VI(Visual) Editor Reference manual

The vi is a text editor. It is small, powerful, and standard on most UNIX systems. The vi often frustrates new users with a unique distinction between its two modes: Command Mode and Insert/Overtype Mode. This distinction, although difficult to become accustomed to for many users, provides great power and ability to the vi editor. Insert/Overtype Mode is designed for inserting text only. All text manipulations and cursor moving should be done from with in Command Mode. To know the vi editor well, is to love it. This page is not meant to replace the vi manual or vi man page. They are fine the way they are. This page is to provide a quick reference sheet for the vi editor and it's most often used functions. Editors such as vim or vile are supersets (at least for the most part) of the vi editor, so this page should still prove useful. I hope even the most ardent vi lover can find something useful in this vi editor reference page.

Entering the vi

prompt$ vi
prompt$ vi file1 file2 ...
prompt$ vi -r file #Recover file from crash
prompt$ vi +string file #Execute ex command "string"
prompt$ vi @rcfile #Read commands from rcfile

Insert/Overtype Mode

Insert/Overtype Mode is solely for entering text. To leave one of these two modes press the [ESC] key. if you wish to enter the ESC character or any other control character while in insert mode: type [CONTROL]-V and then the control sequence. The only difference between Insert Mode and Overtype Mode is that characters are placed in front of the text after the cursor in Insert Mode, where as existing characters are overwritten in Overtype Mode.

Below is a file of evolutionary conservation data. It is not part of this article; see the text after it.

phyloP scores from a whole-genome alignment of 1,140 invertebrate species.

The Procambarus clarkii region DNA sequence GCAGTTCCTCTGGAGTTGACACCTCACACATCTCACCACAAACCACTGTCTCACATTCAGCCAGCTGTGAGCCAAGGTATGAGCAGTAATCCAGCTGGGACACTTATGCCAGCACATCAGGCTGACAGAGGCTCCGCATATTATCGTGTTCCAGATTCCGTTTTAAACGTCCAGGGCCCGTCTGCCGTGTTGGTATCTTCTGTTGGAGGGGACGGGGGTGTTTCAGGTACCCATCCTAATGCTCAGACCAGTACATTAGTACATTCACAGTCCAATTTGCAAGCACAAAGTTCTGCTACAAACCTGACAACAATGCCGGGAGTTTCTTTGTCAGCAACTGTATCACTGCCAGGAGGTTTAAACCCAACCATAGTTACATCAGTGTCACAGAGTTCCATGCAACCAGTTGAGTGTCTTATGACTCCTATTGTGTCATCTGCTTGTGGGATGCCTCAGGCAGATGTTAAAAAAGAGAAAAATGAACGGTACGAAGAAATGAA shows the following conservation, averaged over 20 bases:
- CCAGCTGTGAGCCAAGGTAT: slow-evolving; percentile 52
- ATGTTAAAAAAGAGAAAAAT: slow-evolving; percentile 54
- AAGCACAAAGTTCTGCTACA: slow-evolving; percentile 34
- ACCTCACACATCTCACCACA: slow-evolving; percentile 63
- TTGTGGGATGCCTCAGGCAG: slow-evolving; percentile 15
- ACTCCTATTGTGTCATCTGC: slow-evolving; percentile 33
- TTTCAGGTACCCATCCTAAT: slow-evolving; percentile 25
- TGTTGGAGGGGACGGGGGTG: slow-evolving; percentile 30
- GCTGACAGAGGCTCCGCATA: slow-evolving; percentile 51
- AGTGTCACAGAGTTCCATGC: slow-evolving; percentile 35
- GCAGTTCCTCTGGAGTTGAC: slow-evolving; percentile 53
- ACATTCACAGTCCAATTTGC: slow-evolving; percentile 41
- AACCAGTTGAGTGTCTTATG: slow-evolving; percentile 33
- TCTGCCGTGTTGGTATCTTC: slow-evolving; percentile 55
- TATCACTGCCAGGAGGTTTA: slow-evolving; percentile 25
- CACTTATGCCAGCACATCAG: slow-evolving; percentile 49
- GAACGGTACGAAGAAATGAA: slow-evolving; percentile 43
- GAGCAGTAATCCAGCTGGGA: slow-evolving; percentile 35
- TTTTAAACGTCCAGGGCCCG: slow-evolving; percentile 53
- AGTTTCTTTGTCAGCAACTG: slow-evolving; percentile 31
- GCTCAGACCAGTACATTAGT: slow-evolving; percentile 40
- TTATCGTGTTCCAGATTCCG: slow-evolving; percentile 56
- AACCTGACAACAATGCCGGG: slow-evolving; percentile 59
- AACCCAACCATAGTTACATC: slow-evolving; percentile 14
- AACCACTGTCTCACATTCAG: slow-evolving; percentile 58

Command Mode

Entering Insert Mode

aappend text, after the cursor
iinsert text, before the cursor
Renter Overtype Mode
Aappend text, after end of line
Iinsert text, before first non-whitespace character
oopen new line below cursor in Insert Mode
Oopen new line above cursor in Insert Mode

vi Syntax

vi commands follow the general form:
n operator m object
which means:
execute operator n times on m objects. If n and/or m are omitted, they default to 1.
Operators which take objects are(if the operator is pressed twice then the object is the current line)
"cyYank, if "c is omitted, uses general buffer.
<shift lines left by shiftwidth variable
>shift lines right by shiftwidth variable
!cmdfilter trough cmd
#The operators <, >, and ! are line based so the set of objects is diminished greatly.
Operators which do not take objects:
xDelete character
rReplace character
~change case of character